The details of this implementation are subtle, but important. Why not have Stop() return the status of the stop operation? Stop() is not the only thing that can stop a process, so it is more consistent to handle that in the return of Start(), as that is where things are happening anyway.

For Go programming, this allows us to follow best practices such as:

  • the caller should handle concurrency, not the library.
  • don’t pass channels around in APIs

In the process of switching the SIOT store to SQLite, I’ve been trying to improve the SIOT client API and harden the lifecycle handling of clients. The idea is that the experience writing clients should be something like:

  • create a struct that represents your client config with tags that map to point types
  • create a client that complies with the client interface
  • if a new node of the client type appears in the store, a new client will automatically be created and you will be handed the config (no manually node/point decoding required.
  • two levels of nodes are supported – example is a rule where the top level node is the rule, and it has condition/action child nodes.
  • if the config is updated in the store, the client will get sent the new points
  • if any of the nodes in the client config are removed, then the right things happen.

All this is event driven and potentially distributed (points can come from anywhere through NATS). Lifecycle code is hard as it’s easy to let race conditions slip in. A few things I’ve learned through wrangling with this:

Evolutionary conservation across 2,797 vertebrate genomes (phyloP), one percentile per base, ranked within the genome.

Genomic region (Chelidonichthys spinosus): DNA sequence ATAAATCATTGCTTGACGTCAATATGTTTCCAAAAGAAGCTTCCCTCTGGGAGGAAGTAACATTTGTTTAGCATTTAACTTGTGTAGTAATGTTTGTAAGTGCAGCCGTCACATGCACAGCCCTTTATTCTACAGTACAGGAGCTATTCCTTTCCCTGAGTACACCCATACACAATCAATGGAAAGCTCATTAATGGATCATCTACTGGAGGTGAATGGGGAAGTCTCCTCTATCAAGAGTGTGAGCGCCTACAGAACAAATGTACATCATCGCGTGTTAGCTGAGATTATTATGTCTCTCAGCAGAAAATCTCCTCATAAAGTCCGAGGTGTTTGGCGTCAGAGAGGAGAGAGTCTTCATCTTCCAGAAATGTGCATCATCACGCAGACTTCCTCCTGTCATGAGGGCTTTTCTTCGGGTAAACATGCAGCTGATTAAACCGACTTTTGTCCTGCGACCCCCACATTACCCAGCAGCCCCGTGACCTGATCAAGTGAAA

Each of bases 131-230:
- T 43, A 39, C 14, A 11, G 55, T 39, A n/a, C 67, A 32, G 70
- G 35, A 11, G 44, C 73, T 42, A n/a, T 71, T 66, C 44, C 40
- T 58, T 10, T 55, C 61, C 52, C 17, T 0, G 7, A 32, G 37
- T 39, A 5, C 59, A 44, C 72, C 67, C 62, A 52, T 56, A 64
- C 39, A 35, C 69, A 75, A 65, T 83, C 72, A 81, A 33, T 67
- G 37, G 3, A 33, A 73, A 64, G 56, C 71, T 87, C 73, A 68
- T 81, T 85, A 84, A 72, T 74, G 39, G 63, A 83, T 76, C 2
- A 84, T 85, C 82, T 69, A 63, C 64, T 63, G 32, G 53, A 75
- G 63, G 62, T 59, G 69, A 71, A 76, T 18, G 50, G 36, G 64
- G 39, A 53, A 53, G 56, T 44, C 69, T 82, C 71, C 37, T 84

• Go is really good at concurrent code if you do it right.
  • It is really hard to write concurrent code, even in Go, if you don’t do it right.
  • concurrent code is hard (did I already mention that?)
  • patterns are extremely important – most of us can’t afford to re-invent new patterns for every use case
  • Mutexs should be avoided unless you have performance requirements.
  • Syncronizing access to a components state through channels works really well.
  • Syncronous APIs work well in Go
  • The Start()/Stop() pattern is amazing.
  • Start() should have most of the logic including the tear-down logic.
  • Stop() typically should just send a signal to Start() over a channel.
  • Start() should have a select{} statement that synchronizes access to all state.

If you follow the Start()/Stop() pattern, then most functionality is in a simple straight-line Start() function that starts when the module starts, and returns when it is finished. This is easy to manage and monitor – you always know the state of things – is it running or is it not. There are no callbacks, channels in APIs, etc.

As an example, consider these two modules that are used to manage clients and automate most of the lifecycle concerns:

This code took quite a few iterations to get right. The result is fairly simple – how things should be. Simple is hard.

This talk is really good – really helped me down the path to writing better concurrent Go code.

cc @bminer

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When he talked about N chans vs. 1 chan, it reminded me the event loop pattern, similar to what Node.js uses under the hood.